What's kooky is with this bout of pneumonia I have been to the hospital three times in three weeks. Thank god for having health care!
Yesterday the doctor insisted I stay the night for "observation." Always a fluke. All that ever means is "we aren't sure what is wrong with you, but need to feel like we have done something so will hold you here like a bug under a glass to achieve some sense of control of your situation." I even had to fight to be released this morning. They prescribed me with a bunch of Crohn's disease drugs, made me promise to follow up with a gastroenterologist, and sent me on my merry way. Thing is, I think I'm still over Crohn's and have another adhesion, just way worse than the other one. I'll have to get a colonoscopy to prove it though. THAT should be loads of fun.
One point of interest, even through all the regular temperature and blood pressure checks (about one an hour to keep any person from getting a solid night of sleep, don't you know) I managed to sleep about 24 hours straight. Oh, and I had one doctor who was shocked that I had thrown up at least eight times the other night, like that was so many. Obviously that was enough for me to go to the emergency room, but I've had worse. Silly interns.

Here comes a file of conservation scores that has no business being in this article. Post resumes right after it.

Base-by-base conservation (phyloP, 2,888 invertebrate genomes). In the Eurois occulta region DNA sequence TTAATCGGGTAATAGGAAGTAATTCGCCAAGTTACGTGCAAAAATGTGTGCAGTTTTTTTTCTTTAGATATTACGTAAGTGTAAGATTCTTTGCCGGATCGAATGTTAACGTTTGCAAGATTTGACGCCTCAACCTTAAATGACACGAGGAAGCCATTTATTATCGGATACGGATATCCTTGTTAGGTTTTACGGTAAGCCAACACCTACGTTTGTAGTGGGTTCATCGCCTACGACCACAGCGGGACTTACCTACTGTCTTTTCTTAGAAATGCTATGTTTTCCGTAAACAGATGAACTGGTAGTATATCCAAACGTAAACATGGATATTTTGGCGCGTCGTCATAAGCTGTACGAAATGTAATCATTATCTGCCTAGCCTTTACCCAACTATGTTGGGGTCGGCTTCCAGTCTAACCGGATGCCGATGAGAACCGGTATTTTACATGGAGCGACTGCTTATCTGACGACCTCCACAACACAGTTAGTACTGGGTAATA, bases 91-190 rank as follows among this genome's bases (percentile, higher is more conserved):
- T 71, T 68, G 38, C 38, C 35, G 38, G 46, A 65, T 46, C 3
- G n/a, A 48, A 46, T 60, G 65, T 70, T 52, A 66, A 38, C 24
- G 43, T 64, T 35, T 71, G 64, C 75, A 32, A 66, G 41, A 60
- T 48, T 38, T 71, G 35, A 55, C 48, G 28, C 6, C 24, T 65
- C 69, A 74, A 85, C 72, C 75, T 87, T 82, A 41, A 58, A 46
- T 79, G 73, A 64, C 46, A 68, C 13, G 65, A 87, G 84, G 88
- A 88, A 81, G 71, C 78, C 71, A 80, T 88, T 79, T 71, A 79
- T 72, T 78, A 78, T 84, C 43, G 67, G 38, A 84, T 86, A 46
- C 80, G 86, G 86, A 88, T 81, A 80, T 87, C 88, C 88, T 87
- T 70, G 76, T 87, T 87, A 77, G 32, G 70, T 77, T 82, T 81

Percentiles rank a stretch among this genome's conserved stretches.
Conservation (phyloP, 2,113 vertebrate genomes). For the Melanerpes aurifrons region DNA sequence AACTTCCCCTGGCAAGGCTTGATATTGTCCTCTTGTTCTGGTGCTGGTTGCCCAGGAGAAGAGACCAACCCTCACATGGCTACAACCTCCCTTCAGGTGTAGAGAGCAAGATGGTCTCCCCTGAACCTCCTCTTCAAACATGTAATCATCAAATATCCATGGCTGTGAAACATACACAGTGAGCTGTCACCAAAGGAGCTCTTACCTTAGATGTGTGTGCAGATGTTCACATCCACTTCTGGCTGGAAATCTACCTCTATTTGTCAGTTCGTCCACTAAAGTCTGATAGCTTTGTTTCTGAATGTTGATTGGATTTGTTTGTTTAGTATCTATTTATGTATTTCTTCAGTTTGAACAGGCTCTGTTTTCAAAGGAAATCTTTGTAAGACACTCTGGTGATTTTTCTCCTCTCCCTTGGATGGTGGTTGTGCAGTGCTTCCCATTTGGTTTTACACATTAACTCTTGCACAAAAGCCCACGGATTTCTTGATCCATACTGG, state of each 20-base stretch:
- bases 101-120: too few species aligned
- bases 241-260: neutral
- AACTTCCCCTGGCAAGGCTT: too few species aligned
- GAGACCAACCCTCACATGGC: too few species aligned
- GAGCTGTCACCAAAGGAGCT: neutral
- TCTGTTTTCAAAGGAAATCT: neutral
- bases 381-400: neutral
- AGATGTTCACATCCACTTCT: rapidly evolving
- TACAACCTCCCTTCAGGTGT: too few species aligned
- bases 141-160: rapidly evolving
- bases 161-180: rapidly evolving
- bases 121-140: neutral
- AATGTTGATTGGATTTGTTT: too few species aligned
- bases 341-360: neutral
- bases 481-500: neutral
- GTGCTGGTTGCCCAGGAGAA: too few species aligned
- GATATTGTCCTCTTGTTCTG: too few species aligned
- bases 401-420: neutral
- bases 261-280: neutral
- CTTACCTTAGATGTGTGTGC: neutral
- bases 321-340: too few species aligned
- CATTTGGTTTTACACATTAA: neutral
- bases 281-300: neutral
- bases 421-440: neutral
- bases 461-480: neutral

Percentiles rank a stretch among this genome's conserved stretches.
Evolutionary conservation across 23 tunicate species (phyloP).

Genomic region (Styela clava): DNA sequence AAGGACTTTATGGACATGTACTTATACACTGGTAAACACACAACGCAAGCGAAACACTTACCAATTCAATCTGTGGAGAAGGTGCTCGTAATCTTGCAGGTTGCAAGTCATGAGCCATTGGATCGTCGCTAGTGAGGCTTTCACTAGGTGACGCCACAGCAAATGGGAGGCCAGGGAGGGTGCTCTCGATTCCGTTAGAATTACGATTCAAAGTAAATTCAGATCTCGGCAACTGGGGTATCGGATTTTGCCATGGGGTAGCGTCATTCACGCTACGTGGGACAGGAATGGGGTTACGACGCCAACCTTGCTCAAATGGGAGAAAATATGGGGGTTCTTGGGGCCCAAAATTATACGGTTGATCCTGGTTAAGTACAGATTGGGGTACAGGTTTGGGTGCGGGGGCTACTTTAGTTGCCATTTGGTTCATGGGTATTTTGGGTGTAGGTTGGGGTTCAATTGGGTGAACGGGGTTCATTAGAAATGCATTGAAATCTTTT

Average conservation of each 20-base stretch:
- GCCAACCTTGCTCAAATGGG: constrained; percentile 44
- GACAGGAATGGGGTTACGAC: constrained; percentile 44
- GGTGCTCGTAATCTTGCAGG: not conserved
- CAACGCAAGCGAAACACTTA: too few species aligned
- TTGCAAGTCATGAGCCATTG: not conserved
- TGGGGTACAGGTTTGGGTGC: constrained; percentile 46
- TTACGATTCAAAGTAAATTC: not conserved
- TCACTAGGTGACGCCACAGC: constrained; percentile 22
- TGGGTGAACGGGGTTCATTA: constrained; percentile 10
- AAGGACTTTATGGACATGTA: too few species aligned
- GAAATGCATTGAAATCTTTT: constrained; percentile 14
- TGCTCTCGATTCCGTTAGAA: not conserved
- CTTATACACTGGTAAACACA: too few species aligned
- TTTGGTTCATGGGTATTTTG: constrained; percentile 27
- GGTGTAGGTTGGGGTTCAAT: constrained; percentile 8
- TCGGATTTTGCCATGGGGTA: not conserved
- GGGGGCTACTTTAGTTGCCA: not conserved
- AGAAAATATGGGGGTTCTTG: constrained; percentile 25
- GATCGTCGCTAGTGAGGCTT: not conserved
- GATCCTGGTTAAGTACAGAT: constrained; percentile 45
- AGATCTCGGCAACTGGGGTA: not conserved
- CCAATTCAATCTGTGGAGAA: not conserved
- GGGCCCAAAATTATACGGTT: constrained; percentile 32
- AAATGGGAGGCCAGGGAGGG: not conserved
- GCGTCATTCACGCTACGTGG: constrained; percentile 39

I'm actually feeling pretty good, no small part because of the woman who shared my hospital room, Amy. She was on her eighteenth day being in there, with no end in sight. Amy has some very rare form of cancer that has affected her liver, causing her to overproduce steroids. Among a ton of other symptoms, she has gained about fifty pounds, as she put “to add insult to injury.” She is undergoing slews of chemo. Unlike many roommates I have had in the hospitals, Amy is incredibly intelligent and refined. Soft, calming voice, excellent grammar and vocabulary, and I could see an avid reader of literature and newspapers. The kind of person I very much admire. Seeing her have an illness so much worse than mine really kept my trials in perspective. I most likely can do something to fix myself, and it should be a lot less arduous than chemo. I really hope she gets better. She has a good chance; since her disease is so rare every doctor is obsessed with her and her treatment. Amy admitted that she knows that in some weird way she is lucky to be able to generate that much attention.
Seeing someone like Amy stay strong has a great way of kicking all my self-pity out of the window. As sick as I can be, I am still really lucky.